Now, as you are se­lect­ing the con­sole that you will be in­vest­ing mon­ey into for the next for­ev­er, ask your­self this next question. 

Why do I want to col­lect for this machine?

Always ask this be­fore pick­ing up a new con­sole to start col­lect­ing for. Using our ex­am­ple from be­fore, this is the game sys­tem you had as a kid, with those eight games you re­al­ly liked. Good ol’ SNES. And you nev­er would have thought about it if not for the SNES mini. You are col­lect­ing to get those eight games you liked, they’re com­mon and you find them fair­ly quick­ly and cheap­ly. So are you done then? 

Really quick, I’d like to re­mind you that the SNES had over 700 games give or take, plus or mi­nus some European only re­leas­es. If there are eight games you know you like out of 700… well re­al­ly bad and slop­py math says that there may be as many as 100 games in that li­brary that are just as good that you might like just as much, or even more. Gems that your par­ents did­n’t even think to get you be­cause you were a dumb kid, and a SNES was cheap­er than a babysit­ter in the long run.

What 721 SNES games look like. (Via Ebay/kaisetsuna)

My next rid­dle to ask your­selves, dear read­er, is such:

What do you want to collect?

When you start col­lect­ing for a con­sole, you to have a goal. Something at­tain­able, some­thing you hon­est­ly be­lieve you can do. You want to find the games that you know you would like, you don’t want to waste mon­ey buy­ing games you would prob­a­bly hate, like We’re Back! A Dinosaur Story (fun movie, shit game, I re­gret buy­ing it very much). Keeping this frame of mind, you want to have a fo­cus only on the ti­tles you know you want now, or at least know you want and can rea­son­ably get with­out much is­sue. You’ll have plen­ty of time to ex­plore the rest of the cat­a­log lat­er. But let’s say that, thanks to a few Youtube count­down lists, and the lat­est batch of Let’s Plays you watch, you found 25 games that you re­al­ly want for the SNES be­cause they look like your cup of tea. And all you had to do was stay fo­cused, and do a bit of re­search that some folks on Youtube were kind enough to do in ad­vance (thanks guys). Now that we have our goal, we know what games we want to look for and try to add to our new spiffy col­lec­tion. So what are you wait­ing for sport? Go get ’em Tiger!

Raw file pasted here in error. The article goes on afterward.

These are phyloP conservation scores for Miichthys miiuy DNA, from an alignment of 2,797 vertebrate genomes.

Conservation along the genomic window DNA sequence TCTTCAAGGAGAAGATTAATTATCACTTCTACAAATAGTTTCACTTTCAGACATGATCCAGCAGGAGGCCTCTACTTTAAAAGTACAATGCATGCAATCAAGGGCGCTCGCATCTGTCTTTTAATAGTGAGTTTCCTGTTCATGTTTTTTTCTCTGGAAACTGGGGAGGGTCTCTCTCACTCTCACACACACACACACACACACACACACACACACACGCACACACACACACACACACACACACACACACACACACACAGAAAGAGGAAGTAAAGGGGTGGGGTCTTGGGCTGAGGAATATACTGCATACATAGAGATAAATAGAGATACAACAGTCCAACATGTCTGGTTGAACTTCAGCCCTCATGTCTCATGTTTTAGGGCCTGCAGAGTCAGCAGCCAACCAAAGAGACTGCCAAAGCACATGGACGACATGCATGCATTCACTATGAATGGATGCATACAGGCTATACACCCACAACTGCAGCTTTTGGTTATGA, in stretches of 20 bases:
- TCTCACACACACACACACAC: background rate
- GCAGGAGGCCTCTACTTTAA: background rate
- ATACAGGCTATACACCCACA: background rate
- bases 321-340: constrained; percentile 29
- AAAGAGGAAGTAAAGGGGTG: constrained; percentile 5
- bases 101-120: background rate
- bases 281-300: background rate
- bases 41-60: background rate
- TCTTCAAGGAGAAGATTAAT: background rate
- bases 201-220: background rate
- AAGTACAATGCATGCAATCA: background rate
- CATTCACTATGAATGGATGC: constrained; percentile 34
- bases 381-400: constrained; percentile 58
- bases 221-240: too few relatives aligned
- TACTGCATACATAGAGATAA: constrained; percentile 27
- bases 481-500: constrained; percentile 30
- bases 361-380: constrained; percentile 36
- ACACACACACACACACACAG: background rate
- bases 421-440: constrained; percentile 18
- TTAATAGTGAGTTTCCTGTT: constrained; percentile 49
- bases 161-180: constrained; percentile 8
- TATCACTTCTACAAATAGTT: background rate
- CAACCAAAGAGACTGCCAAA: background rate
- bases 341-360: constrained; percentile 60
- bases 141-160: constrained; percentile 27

But while I have you here, I have an­oth­er im­por­tant ques­tion for you. This is for the long-term future.

How far do you want to take your collection?

You’ve de­cid­ed you want­ed to look for more games like the ones you liked, or at least look for leg­endary gems that are def­i­nite­ly with­in your wheel­house. But how far are you will­ing to go? Working with our orig­i­nal gues­ti­mate of there be­ing 100 games that might be some­thing you like, and we’ll as­sume 30 are good, 30 are great, 10 are just ok, and 30 are kind of shit. So are you go­ing to col­lect just the great ones? The great and good ones? Or are you gonna say fuck it, and col­lect all 100 and see why peo­ple hat­ed those oth­er ones for yourself?

Even if we back up a lit­tle and don’t work with­in that frame­work, and you are sim­ply look­ing for games from the en­tire li­brary of 700 plus… Are you go­ing to col­lect them all, know­ing that some of them are things you would have nev­er even played as a child, let alone an as an adult? Will you spend mon­ey to make sure you get that copy of Barbie: Vacation Adventure to sit next to your copy of Bebe’s Kids on the shelf, all while track­ing down a copy of Super Caesars Palace de­spite be­ing able to get casino-like games much more cheap or even for free on mobile? 

Naturally you will have your col­lec­tors who are push­ing for a com­plete col­lec­tion, and there is noth­ing wrong with that. But if you’re go­ing to start col­lect­ing to com­plete the col­lec­tion, it’s im­por­tant to have this de­cid­ed for cer­tain and to ap­proach your col­lect­ing ad­ven­tures as such.

Personally, I don’t care for sports games. As such, I’m not about to bend over back­wards to track down all the sports games for one of the con­soles I’m col­lect­ing for. Except for NBA Jam, that game is cool, but that is a digression. 

There are two con­soles I am col­lect­ing to com­ple­tion for cur­rent­ly, Sega CD and Dreamcast. This means I have many sports games, and games I nev­er would have bought even when the hard­ware was new. Titles like San Diego Zoo, Wheel of Fortune, and Sega Kids Club for Sega CD are among many. But I’m not about to spend mon­ey on games I know for a fact I’m nev­er go­ing to play, such as any of the Playstation Madden games, RBI Baseball, or Ken Griffey Jr. Baseball for SNES. But that also means that the mon­ey I might have oth­er­wise spent on them I can in­vest else­where. For the cost of every sports game on SNES, NES, and Playstation, I can get a copy of Snatcher for Sega CD still in the case. And that brings us to our next question.

How in depth do you plan to go for your collection?